The word apicoectomy may sound like a foreign language to many of you. This dental procedure is not as common as most others, which is why you may not have heard of it. If you find yourself in need of one, there are several things you will want to know.
What is an Apicoectomy?
An apicoectomy is a surgical dental procedure that falls under the category of endodontics. We sometimes refer to an apicoectomy simply as an apico, root-tip surgery, or root-end surgery. The procedure involves the removal of the tip of the root or roots of a tooth with persistent periapical infection.
Let us explain a few terms to help you understand this process. The tip of each tooth root is the apex, and any dental word that includes apic- involves this tip of the root. The word periapical describes the area around the tip of the root. An apicoectomy is a removal of the tip of the root.
During this procedure, your endodontist will access the tip of the root through a small opening in the gums. Then he or she cleans out the infected tissue and removes the tip of the root. After removing any source of disease, he or she seals the tip of the root with a filling material. The surgeon may use stitches to close the gum tissue at the end of the procedure.
Why Do I Need an Apicoectomy?
An apicoectomy is necessary to remove recurrent or persistent infections at the tip of a tooth’s root, usually after a root canal treatment has been performed. Root canal treatments remove the source of the infection by removing the pulp tissue, containing nerves and blood vessels, from the hollow internal chamber of the tooth.
Typically, after a root canal treatment, the body is able to heal from any residual infected tissues outside the root on its own. However, when it does not, an apicoectomy may be necessary to physically remove any infected or inflamed tissue that shows no signs of healing.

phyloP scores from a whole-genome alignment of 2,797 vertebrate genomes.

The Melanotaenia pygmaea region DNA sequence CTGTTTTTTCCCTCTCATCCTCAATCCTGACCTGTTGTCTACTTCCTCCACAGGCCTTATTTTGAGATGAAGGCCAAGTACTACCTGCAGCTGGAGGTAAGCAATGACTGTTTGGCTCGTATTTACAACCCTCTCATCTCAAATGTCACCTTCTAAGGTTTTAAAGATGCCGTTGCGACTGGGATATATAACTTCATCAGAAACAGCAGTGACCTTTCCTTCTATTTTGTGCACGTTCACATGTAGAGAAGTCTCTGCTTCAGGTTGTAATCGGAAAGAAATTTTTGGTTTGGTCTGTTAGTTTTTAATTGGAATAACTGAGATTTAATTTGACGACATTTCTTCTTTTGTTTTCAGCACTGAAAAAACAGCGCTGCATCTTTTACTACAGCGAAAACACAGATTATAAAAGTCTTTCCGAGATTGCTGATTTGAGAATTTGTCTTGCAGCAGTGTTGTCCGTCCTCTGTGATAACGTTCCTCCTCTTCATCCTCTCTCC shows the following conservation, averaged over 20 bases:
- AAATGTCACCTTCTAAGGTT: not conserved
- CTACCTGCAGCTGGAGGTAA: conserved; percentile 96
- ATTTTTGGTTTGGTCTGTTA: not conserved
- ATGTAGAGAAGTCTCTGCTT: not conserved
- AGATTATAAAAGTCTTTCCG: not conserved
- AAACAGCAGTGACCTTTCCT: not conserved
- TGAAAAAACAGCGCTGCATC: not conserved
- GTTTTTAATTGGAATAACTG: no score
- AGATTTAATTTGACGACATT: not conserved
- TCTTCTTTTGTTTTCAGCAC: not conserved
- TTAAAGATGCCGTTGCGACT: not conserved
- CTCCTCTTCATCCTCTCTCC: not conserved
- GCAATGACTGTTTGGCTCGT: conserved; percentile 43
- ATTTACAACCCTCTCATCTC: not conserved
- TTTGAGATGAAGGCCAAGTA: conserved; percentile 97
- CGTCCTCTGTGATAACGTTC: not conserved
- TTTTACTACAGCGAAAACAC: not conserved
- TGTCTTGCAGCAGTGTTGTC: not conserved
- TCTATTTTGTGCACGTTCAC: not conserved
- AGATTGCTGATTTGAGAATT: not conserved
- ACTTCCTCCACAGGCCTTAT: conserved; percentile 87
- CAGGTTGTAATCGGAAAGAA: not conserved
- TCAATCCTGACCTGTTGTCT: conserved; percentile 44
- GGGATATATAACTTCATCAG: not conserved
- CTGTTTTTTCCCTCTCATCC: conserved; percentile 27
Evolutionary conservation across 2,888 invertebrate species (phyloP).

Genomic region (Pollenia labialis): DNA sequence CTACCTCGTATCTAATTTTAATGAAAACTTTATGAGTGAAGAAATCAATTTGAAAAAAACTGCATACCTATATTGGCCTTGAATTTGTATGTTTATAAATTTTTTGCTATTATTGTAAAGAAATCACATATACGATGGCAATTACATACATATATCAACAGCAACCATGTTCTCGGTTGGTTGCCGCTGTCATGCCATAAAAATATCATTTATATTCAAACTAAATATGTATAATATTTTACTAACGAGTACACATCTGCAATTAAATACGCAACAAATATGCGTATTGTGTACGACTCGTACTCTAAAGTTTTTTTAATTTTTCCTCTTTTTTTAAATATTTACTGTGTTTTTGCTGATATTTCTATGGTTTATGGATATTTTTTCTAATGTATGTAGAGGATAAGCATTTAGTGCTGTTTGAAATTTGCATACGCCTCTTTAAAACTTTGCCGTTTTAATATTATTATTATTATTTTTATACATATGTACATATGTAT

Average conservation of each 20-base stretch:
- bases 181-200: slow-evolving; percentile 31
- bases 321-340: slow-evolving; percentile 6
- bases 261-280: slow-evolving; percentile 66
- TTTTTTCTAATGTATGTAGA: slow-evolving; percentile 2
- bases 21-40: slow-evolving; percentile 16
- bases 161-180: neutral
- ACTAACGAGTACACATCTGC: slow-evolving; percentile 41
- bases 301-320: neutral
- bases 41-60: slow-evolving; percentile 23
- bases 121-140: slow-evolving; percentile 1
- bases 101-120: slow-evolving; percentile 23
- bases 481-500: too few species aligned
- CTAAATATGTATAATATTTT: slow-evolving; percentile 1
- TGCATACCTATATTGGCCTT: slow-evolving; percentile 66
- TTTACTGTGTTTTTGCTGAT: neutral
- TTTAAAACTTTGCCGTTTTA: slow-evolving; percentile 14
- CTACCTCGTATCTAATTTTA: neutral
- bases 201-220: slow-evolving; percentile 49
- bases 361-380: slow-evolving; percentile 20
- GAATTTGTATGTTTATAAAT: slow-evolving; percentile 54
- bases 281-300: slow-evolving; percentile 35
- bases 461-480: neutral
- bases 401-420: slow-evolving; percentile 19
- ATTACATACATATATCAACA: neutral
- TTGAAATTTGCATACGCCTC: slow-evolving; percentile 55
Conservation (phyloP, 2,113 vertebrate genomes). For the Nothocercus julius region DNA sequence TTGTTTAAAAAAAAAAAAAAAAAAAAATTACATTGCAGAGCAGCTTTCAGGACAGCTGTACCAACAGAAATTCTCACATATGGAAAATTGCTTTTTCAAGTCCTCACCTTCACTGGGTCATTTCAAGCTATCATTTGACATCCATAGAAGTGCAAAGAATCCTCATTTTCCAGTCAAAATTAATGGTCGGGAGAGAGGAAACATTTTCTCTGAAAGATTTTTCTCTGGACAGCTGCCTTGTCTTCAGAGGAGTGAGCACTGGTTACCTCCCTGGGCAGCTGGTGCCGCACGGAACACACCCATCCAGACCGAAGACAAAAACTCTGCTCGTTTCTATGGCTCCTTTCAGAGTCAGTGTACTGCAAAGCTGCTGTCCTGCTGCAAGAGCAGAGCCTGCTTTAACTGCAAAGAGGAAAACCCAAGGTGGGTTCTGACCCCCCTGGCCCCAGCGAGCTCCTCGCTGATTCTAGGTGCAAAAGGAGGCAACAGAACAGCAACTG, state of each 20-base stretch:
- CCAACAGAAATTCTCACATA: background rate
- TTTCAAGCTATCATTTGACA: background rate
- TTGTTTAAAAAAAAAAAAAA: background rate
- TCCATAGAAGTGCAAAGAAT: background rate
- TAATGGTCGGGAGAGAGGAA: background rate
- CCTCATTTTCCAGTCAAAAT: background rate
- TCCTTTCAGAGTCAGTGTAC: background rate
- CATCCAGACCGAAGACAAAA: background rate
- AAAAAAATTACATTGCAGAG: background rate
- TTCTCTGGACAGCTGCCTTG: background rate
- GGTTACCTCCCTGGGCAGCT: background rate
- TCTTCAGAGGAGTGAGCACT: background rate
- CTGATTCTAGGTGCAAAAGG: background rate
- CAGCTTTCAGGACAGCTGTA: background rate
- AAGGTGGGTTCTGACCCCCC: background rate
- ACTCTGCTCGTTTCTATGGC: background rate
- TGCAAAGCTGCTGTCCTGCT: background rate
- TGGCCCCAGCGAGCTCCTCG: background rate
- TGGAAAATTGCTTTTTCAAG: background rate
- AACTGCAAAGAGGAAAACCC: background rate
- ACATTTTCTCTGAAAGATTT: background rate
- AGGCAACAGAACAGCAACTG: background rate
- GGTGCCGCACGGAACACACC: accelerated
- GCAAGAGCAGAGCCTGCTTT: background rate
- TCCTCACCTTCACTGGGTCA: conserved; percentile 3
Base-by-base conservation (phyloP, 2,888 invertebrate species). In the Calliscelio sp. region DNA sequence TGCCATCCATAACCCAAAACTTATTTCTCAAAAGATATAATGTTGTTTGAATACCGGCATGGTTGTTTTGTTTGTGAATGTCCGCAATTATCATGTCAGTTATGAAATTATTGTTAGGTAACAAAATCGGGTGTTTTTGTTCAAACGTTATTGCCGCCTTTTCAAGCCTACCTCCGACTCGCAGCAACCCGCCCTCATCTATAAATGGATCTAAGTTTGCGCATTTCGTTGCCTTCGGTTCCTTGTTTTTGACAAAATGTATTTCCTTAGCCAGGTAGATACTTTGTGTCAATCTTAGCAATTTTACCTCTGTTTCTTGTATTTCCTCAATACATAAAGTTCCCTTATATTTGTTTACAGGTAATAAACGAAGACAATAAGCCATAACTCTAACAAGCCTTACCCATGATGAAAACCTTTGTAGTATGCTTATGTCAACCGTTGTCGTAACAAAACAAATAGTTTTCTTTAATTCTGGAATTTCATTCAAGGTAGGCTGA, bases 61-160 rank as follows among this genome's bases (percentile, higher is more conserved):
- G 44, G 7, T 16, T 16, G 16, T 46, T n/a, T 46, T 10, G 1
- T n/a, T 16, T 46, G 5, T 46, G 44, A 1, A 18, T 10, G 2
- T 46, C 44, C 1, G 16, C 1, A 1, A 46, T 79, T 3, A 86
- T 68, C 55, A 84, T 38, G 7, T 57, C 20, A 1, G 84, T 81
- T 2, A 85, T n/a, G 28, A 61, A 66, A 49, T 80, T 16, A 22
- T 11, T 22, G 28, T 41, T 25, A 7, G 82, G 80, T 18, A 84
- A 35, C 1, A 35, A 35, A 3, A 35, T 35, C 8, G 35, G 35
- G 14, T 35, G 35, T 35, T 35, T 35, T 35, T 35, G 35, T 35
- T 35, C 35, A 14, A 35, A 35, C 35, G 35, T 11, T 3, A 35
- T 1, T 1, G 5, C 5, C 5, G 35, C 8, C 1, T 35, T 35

What Should I Know Before my Apicoectomy Surgery?
The goal of an apicoectomy is to seal the tip of the root of an infected tooth, remove infected and inflamed tissues, and promote natural regrowth of bone into the surgical site. This bone regrowth can take several months to occur, and it is often not yet visible on a six-month follow-up image. Your endodontist will monitor the healing of the surgical site with consistently scheduled follow-up appointments. Expect to have a new x-ray taken at each visit.
Typical Pain After Apicoectomy
Immediately following the apicoectomy, you will likely experience mild to moderate discomfort at the surgical site. Most patients manage this pain with over-the-counter pain relievers. Your endodontist may also prescribe antibiotic medications to help in the fight against residual infection.
You will heal most quickly by following your surgeon’s post-operative instructions as closely as possible. You will receive specific instructions about keeping the surgical site clean, taking medications, and returning for follow-up appointments. Following these recommendations gives you the best chance of avoiding apicoectomy complications and experience a successful outcome with the least amount of discomfort.
More Questions about Apicoectomies?
Call Empire Dental Specialty Group today to schedule a consultation with one of our endodontic specialists. We can answer any question you have about apicoectomies and your specific need for this tooth-saving procedure. We perform root end surgeries at both our Beavercreek and West Chester locations.